BACKGROUND:
The use of recombinant human bone morphogenetic protein-2 (rhBMP-2) to improve the healing of open tibial shaft fractures has been the focus of two prospective clinical studies. The objective of the current study was to perform a subgroup analysis of the combined data from these studies.

METHODS:
Two prospective, randomized clinical studies were conducted. A total of 510 patients with open tibial fractures were randomized to receive the control treatment (intramedullary nail fixation and routine soft-tissue management) or the control treatment and an absorbable collagen sponge impregnated with one of two concentrations of rhBMP-2. The rhBMP-2 implant was placed over the fracture at the time of definitive wound closure. For the purpose of this analysis, only the control treatment and the Food and Drug Administration-approved concentration of rhBMP-2 (1.50 mg/mL) were compared. Patients who anticipated receiving planned bone-grafting as part of a staged treatment were excluded from enrollment.

RESULTS:
Fifty-nine trauma centers in twelve countries participated, and patients were followed for twelve months postoperatively. Two subgroups were analyzed: (1) the 131 patients with a Gustilo-Anderson type-IIIA or IIIB open tibial fracture and (2) the 113 patients treated with reamed intramedullary nailing. The first subgroup demonstrated significant improvements in the rhBMP-2 group, with fewer bone-grafting procedures (p = 0.0005), fewer patients requiring invasive secondary interventions (p = 0.0065), and a lower rate of infection (p = 0.0234), compared with the control group. The second subgroup analysis of fractures treated with reamed intramedullary nailing demonstrated no significant difference between the control and the rhBMP-2 groups.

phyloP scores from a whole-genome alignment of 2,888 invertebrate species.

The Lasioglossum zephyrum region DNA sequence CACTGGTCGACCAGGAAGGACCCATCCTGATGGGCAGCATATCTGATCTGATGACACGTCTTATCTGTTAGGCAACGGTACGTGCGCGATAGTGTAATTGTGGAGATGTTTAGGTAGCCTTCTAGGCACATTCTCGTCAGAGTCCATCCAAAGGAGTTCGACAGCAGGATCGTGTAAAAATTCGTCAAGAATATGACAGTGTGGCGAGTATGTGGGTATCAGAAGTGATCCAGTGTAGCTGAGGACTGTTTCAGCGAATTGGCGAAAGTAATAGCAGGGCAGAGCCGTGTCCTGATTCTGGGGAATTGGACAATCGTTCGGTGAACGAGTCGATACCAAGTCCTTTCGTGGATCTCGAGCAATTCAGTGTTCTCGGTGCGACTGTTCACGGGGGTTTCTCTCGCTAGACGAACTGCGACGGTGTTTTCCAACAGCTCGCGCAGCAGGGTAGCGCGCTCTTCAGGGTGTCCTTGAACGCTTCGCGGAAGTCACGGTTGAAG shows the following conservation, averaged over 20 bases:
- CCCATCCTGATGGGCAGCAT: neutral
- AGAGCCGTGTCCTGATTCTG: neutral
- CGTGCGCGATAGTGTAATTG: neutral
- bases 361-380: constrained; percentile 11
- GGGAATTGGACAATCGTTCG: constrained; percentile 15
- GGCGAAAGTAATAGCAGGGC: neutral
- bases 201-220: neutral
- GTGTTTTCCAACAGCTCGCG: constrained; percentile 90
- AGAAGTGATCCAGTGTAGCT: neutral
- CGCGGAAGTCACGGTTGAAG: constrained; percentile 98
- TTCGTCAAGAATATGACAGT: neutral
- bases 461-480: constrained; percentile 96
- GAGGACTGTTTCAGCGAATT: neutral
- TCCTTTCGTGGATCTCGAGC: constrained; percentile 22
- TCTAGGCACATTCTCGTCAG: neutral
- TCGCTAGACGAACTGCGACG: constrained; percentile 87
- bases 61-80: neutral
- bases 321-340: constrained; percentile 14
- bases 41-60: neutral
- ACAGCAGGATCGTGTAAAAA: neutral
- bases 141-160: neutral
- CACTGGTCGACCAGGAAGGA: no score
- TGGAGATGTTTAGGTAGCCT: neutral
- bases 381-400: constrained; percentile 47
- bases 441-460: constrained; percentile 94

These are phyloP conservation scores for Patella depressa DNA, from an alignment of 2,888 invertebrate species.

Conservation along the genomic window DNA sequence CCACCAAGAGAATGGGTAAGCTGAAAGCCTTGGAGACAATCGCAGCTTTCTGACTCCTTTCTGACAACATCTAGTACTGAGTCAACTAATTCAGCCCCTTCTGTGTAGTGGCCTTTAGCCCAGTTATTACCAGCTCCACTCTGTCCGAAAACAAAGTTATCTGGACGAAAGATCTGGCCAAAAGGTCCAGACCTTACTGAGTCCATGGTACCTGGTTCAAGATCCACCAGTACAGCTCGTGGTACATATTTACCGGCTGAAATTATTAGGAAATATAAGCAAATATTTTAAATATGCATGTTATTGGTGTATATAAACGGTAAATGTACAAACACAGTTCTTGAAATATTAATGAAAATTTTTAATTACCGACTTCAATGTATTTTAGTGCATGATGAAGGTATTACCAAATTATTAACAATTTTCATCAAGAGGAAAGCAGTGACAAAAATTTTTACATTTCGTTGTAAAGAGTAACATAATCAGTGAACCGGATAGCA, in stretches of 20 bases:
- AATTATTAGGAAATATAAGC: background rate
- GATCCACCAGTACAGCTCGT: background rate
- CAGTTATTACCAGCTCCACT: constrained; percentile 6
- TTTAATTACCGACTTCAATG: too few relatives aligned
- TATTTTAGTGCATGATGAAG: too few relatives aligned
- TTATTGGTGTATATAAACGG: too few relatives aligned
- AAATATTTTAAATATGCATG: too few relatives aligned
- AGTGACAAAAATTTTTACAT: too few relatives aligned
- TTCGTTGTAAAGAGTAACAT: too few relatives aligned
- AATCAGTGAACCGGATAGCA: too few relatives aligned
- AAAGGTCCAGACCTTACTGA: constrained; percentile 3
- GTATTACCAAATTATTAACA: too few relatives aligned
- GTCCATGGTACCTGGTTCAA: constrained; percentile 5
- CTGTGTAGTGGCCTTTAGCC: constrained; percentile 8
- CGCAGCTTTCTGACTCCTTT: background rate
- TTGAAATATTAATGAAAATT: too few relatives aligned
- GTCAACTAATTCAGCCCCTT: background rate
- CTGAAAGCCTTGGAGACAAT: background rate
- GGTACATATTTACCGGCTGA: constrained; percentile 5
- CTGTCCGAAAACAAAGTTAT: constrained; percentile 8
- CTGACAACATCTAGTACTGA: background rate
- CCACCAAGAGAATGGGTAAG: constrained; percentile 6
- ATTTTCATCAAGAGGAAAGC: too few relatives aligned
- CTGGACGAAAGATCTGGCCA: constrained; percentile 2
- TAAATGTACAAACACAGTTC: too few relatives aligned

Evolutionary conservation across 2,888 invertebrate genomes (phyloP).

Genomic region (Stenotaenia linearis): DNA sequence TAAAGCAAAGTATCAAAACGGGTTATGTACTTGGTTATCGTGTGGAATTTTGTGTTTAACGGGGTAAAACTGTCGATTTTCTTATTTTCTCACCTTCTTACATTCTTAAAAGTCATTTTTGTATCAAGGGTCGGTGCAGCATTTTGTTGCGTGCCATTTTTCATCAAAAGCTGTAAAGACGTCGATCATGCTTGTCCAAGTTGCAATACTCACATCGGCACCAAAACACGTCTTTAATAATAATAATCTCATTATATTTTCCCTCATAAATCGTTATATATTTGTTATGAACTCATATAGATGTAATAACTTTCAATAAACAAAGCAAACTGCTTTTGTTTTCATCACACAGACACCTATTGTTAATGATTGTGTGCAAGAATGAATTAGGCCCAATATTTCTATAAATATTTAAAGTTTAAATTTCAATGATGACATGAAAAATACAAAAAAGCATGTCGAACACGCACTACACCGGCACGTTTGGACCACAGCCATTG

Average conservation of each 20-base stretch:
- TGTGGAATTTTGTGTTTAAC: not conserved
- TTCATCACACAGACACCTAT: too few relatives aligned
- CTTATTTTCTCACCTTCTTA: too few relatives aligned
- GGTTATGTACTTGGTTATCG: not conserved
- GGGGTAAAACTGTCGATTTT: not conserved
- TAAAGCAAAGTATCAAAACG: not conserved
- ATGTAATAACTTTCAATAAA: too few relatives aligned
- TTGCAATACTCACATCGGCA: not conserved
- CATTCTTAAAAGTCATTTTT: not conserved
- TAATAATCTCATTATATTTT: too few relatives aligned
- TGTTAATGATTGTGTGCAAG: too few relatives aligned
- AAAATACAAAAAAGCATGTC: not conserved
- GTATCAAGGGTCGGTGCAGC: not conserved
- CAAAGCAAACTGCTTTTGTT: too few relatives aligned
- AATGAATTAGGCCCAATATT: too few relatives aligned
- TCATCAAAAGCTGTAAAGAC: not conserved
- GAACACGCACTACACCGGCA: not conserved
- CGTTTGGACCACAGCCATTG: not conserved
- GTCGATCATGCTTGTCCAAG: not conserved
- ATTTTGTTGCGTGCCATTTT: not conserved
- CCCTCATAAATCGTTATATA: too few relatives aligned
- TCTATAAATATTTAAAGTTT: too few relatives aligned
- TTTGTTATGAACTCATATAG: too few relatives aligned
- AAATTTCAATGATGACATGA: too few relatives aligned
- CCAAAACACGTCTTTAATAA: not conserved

CONCLUSIONS:
The addition of rhBMP-2 to the treatment of type-III open tibial fractures can significantly reduce the frequency of bone-grafting procedures and other secondary interventions. This analysis establishes the clinical efficacy of rhBMP-2 combined with an absorbable collagen sponge implant for the treatment of these severe fractures.





Polls results
1

On a scale of 1 to 10, rate how much this article will change your clinical practice?

NO change
BIG change
100% Article relates to my practice (18/18)
0% Article does not relate to my practice (0/18)
0% Undecided (0/18)
2

Will this article lead to more cost-effective healthcare?

61% Yes (11/18)
22% No (4/18)
16% Undecided (3/18)
3

Was this article biased? (commercial or personal)

22% Yes (4/18)
66% No (12/18)
11% Undecided (2/18)
4

What level of evidence do you think this article is?

22% Level 1 (4/18)
22% Level 2 (4/18)
27% Level 3 (5/18)
27% Level 4 (5/18)
0% Level 5 (0/18)